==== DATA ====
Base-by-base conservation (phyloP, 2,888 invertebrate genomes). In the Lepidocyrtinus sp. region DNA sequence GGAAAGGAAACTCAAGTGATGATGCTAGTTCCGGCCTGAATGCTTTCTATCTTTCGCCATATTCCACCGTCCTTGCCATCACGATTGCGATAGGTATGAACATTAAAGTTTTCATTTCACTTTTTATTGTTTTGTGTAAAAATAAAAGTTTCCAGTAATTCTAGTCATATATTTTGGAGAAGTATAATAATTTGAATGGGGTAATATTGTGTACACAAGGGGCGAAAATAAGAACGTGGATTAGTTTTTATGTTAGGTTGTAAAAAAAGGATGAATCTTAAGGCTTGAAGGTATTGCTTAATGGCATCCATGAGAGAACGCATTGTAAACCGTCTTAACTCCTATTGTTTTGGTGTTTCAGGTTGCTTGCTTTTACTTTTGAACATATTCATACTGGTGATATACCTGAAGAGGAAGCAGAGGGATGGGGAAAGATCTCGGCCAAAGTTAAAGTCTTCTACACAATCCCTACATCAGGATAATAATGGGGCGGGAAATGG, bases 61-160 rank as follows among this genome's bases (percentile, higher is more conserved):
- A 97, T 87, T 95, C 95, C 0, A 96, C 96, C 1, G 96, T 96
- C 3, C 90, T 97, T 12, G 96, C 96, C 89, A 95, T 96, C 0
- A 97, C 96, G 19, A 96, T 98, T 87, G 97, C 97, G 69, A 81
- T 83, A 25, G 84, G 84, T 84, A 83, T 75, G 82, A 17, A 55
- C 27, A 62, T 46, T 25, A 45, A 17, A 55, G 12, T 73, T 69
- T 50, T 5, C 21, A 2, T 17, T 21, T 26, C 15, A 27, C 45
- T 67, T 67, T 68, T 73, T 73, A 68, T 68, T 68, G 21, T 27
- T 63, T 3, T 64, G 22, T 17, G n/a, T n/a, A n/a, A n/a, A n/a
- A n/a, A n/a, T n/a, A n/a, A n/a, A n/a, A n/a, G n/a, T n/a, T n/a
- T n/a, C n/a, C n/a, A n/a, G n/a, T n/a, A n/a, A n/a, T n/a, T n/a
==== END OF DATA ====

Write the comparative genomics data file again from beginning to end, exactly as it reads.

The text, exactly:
Base-by-base conservation (phyloP, 2,888 invertebrate genomes). In the Lepidocyrtinus sp. region DNA sequence GGAAAGGAAACTCAAGTGATGATGCTAGTTCCGGCCTGAATGCTTTCTATCTTTCGCCATATTCCACCGTCCTTGCCATCACGATTGCGATAGGTATGAACATTAAAGTTTTCATTTCACTTTTTATTGTTTTGTGTAAAAATAAAAGTTTCCAGTAATTCTAGTCATATATTTTGGAGAAGTATAATAATTTGAATGGGGTAATATTGTGTACACAAGGGGCGAAAATAAGAACGTGGATTAGTTTTTATGTTAGGTTGTAAAAAAAGGATGAATCTTAAGGCTTGAAGGTATTGCTTAATGGCATCCATGAGAGAACGCATTGTAAACCGTCTTAACTCCTATTGTTTTGGTGTTTCAGGTTGCTTGCTTTTACTTTTGAACATATTCATACTGGTGATATACCTGAAGAGGAAGCAGAGGGATGGGGAAAGATCTCGGCCAAAGTTAAAGTCTTCTACACAATCCCTACATCAGGATAATAATGGGGCGGGAAATGG, bases 61-160 rank as follows among this genome's bases (percentile, higher is more conserved):
- A 97, T 87, T 95, C 95, C 0, A 96, C 96, C 1, G 96, T 96
- C 3, C 90, T 97, T 12, G 96, C 96, C 89, A 95, T 96, C 0
- A 97, C 96, G 19, A 96, T 98, T 87, G 97, C 97, G 69, A 81
- T 83, A 25, G 84, G 84, T 84, A 83, T 75, G 82, A 17, A 55
- C 27, A 62, T 46, T 25, A 45, A 17, A 55, G 12, T 73, T 69
- T 50, T 5, C 21, A 2, T 17, T 21, T 26, C 15, A 27, C 45
- T 67, T 67, T 68, T 73, T 73, A 68, T 68, T 68, G 21, T 27
- T 63, T 3, T 64, G 22, T 17, G n/a, T n/a, A n/a, A n/a, A n/a
- A n/a, A n/a, T n/a, A n/a, A n/a, A n/a, A n/a, G n/a, T n/a, T n/a
- T n/a, C n/a, C n/a, A n/a, G n/a, T n/a, A n/a, A n/a, T n/a, T n/a